The trumpet sounded to signal the start of battle; music sends South African tribesmen into a trance so they are able to pierce various part of their body and the Spanish Flamenco music stirs up all manner of historic emotion.

Music, whether it is a single drum beat or an orchestral ensemble has connected with the human soul for centuries, but just what is it that makes it so powerful and as we face the ever increasing threat of the lunatic terrorist, could it be used as a preventative or corrective therapy?


From our conception to our eventual disintegration, the chances are everyone has enjoyed music in one form or another at some point during their life.

Whilst I’m not convinced conception music holds much water, there are many who strongly believe playing music to a foetus is beneficial. A study carried out in Spain in the summer of 2015 claims a 16 week old foetus can not only hear music but it opens its mouth and pokes out its tongue as if singing. However, before you tape your iPhone to your tummy, this experiment was carried out using a Babypod; a musical tampon that retails at around £130.

Not entirely sure it will prove a popular piece of pregnancy kit, but still.

Anyway, moving on; from the day you are born, you are going to hear music. In the car, on your phone, the TV, radio, everywhere in fact and of course much of it is nothing more than background noise of which you take very little notice.

But what about your favourite songs, the ones that make you leap up out of your chair, dance around the room, the tunes that literally reach inside and take control of your senses, the beat and rhythm that connects with your inner self?

Go on, we’ve all done it at one time or another. For those of us who can remember the test card on Saturday morning TV and would set up a pretend stage in the lounge and dance to a pretend audience. Or shaking your stuff alongside Pam’s People or Legs & Co on Top of the Pops; go to any nightclub, live concert or your local on New Year’s Eve and you will find people dancing and moving to the music.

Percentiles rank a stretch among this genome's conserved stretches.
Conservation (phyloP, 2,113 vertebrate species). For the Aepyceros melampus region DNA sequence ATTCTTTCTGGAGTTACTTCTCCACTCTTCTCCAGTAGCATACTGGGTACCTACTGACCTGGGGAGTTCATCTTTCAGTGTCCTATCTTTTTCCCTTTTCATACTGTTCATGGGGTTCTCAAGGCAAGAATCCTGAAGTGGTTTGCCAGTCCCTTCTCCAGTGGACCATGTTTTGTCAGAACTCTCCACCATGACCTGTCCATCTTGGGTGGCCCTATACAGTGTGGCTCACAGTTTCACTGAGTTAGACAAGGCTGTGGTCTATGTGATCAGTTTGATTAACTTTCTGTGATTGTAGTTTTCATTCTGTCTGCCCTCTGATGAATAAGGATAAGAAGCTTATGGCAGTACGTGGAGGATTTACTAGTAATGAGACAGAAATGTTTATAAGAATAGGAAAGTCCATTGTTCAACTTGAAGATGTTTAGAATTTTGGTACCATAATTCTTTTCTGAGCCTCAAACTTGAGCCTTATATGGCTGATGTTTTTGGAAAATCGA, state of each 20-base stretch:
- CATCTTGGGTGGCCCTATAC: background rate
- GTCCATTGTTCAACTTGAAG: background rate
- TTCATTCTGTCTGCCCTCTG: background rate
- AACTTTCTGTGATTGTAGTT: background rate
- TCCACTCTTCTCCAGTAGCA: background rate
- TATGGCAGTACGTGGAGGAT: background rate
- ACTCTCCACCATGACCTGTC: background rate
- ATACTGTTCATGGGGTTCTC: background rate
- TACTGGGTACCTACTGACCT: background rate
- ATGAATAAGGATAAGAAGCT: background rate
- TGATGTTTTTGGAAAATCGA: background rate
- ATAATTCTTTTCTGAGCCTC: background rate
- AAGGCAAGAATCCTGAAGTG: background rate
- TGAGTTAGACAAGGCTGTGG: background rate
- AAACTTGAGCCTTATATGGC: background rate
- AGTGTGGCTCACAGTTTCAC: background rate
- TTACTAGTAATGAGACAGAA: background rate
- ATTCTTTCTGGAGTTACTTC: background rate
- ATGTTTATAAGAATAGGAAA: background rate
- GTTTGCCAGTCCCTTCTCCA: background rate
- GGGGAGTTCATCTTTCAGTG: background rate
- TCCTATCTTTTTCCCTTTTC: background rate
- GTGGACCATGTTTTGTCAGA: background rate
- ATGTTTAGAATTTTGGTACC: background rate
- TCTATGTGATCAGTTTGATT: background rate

Music has been used for centuries, from a battle cry: Joshua’s army marched around the walls of Jericho blowing their trumpets loudly, driving their enemy insane and finally bringing down the city walls; to more recent practices seen in 2008 when it was revealed US interrogators used ‘torture light’ – rock music played at ear splitting volume to drive the prisoners insane.

There are countless reports and stories of how regimes have used music to punish or torture people whilst at the opposite end of the scale, it calms the soul and can even put people into a trance. What is there in our psyche that is so susceptible to the rhythm of the beat?

Professor Susan Hallam, MBE of the Institute of Education, University of London reports in The Power of Music giving compelling evidence that music has an impact on the intellectual, social and personal development of children and young people and that it enhances social skills including learning how to work within a group and understanding compromise and co-operation.

“If the recipient finds it an enjoyable and rewarding experience then it will have an effect on concentration, literacy, numeracy, fine motor co-ordination and social skills.”

It can also improve self-esteem and increase self confidence that has the knock-on effect of positively influencing other areas of life, with musical groups fostering social cohesion and mutual support through its members who have a common interest.


Speech and music have a number of shared processing systems; the brain contains around 100 billion neurons (a specialised cell that transmits nerve impulses) and when something is repeated the neurons and synapses (junction between two nerve cells) are constantly working so the event is remembered, then with some ‘pruning’ the process is fine tuned.

This routine that the brain goes through is an essential part of human learning.

If people continue to be actively engaged with music, it will start to reorganise the functionality of the brain and how it processes information.

Music is also a form of escapism as well as a tribal identifier; in the modern western world young people might use it to relieve boredom or help lift depression and it can help adolescents identify with a particular peer group giving them a sense of belonging.


So with the image of the bugler sounding the charge or the drummer beating the retreat, I wonder as the world faces an ever growing terrorist threat, is it possible, is it conceivable that given early intervention or even at a later date, music might reach into the souls of the misled, the brainwashed and the radicals and truly help to bring world peace.

Thank you for the music by Abba …

The Sound Of Music

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